Marvin Gaye, the deceptively entertaining performer.
Marvin Gaye never moved fast, nor danced much. In fact, he often looked a little sleepy onstage. Nevertheless, this show from Gaye’s first European tour in 1976 showcases a calmly captivating Motown icon. This particular performance took place at the Edenhalle Concert Hall in Amsterdam and finds Gaye’s smooth singing voice in top form.
Gaye doesn’t say much from the stage. He briefly asks the audience at the outset if they’re feeling good, before confessing, “I need to feel good with you.” He opens with “All The Way Round” before going into “Since I had You”, which perfectly shows off Gaye’s unique singing style. On it, he alternates between speaking and singing, yet never coming off anything less than conversational. James Brown had more flash and Otis Redding more vocal grit, but few match Gaye for shear communication effectiveness.
The DVD is titled Greatest Hits Live in ‘76 but that’s a slightly inaccurate disc name. This is because it does not include “What’s Going On”, the title track to Gaye’s breakthrough, socially aware 1971 release. Granted, “Save The Children” and “Inner City Blues (Make Me Wanna Holler”, also from that pivotal album, are included. But to exclude this call to justice/radio favorite just doesn’t make sense.
Like all great R&B performers, Gaye was both highly spiritual and horny-ly sexual. His tears over the world’s sorry state were combined with the sweat that oozed from his pores during such bedroom classics as “Let’s Get It On”. During his performance of the song here, Gaye takes off his green and white striped jacket and unbuttons – but does not shed – his yellow dress shirt. He also loses a too-big bowtie, which clearly marks this as a ‘70s concert document.
This clothes shedding is a striptease, for sure, but one can hardly imagine any other way to perform this musical foray into foreplay. And remember, this was six years before Gaye recorded “Sexual Healing”. But it’s obvious this love doctor was in the house long before that.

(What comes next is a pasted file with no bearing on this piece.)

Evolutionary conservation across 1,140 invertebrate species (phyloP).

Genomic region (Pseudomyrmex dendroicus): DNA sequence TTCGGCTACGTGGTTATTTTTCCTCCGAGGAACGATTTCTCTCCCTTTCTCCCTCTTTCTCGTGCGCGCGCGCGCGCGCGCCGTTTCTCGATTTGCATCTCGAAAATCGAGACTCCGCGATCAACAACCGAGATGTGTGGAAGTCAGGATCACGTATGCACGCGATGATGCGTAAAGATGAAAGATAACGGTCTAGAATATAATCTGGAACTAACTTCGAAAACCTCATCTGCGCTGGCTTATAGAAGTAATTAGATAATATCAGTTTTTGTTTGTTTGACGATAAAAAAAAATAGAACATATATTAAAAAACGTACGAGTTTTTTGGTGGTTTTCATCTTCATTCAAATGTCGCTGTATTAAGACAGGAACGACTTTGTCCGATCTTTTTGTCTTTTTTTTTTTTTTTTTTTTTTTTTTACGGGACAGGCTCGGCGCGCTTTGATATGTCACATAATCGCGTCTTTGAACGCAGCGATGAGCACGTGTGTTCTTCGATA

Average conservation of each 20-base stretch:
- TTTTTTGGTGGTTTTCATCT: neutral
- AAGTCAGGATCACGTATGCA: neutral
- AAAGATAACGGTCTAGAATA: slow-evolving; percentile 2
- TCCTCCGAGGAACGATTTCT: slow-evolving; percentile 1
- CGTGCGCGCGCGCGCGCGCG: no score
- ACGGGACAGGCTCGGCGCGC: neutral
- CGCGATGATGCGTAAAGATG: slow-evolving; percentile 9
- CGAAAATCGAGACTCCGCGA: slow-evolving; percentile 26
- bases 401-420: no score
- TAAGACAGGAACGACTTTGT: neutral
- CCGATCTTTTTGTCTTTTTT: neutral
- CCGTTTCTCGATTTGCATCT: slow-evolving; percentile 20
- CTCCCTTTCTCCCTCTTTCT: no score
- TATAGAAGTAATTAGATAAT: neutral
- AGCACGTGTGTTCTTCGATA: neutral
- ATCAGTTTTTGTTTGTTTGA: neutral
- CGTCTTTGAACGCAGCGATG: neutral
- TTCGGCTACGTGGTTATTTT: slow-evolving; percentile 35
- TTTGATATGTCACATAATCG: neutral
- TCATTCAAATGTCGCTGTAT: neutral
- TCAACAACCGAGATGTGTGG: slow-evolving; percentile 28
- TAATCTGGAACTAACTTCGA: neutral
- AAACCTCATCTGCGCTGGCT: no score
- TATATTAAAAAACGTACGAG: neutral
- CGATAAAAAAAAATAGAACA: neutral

Gaye also sings many of his ‘60s hits because his fans continued to request them. Such requests would come off particularly nostalgic during the current millennium – we’ve gone through a few decades since then. But keep in mind this show was filmed in the mid-’70s and not too far removed from Gaye’s early years.
Gaye had many memorable ‘60s Motown hits, which make up a large portion of his repertoire. These include: “Ain’t That Peculiar”, “You’re A Wonderful One”, “Stubborn Kind Of Fellow”, and “Pride And Joy”. He also sings “I Heard It Through The Grapevine”. And although I love the faster, rarely played Gladys Knight & The Pips version of the song, it’s hard to dispute Gaye’s signature take on the tune.
In addition to his solo hits, Gaye also had duet chart toppers, too, most notably with Tammy Terrell on “Ain’t Nothing Like The Real Thing”. In this concert, Florence Lyles filled in for Gaye’s multiple duet partners to perform “You’re All I Need”, “Ain’t Nothing Like The Real Thing”, “Heaven Must Have Sent You From Above”, “It Takes Two” and “Ain’t No Mountain High Enough”.
Gaye is backed throughout by a large group of musicians, The Alan Peters Orchestra, directed by Leslie Drayton. Drayton, a trumpeter and founding member of Earth, Wind & Fire, backs Gaye with a full arsenal of horns and strings, in addition to your basic guitar, bass, and drums. The band’s flexibility ranges from the jazzy blues of “Come Get To This”, to the quiet meditation of “Save The Children”.
Due to the glaring exclusion of “What’s Going On”, one can contest this disc’s greatest hits billing. But there’s no questioning Marvin Gaye’s charismatic sensuality. And even if you close your eyes while this DVD plays, you’ll still likely be moved. Gaye, who started at Motown as a shy piano player, eventually proved to be a soul music great. And this disc does nothing to tarnish that solid reputation.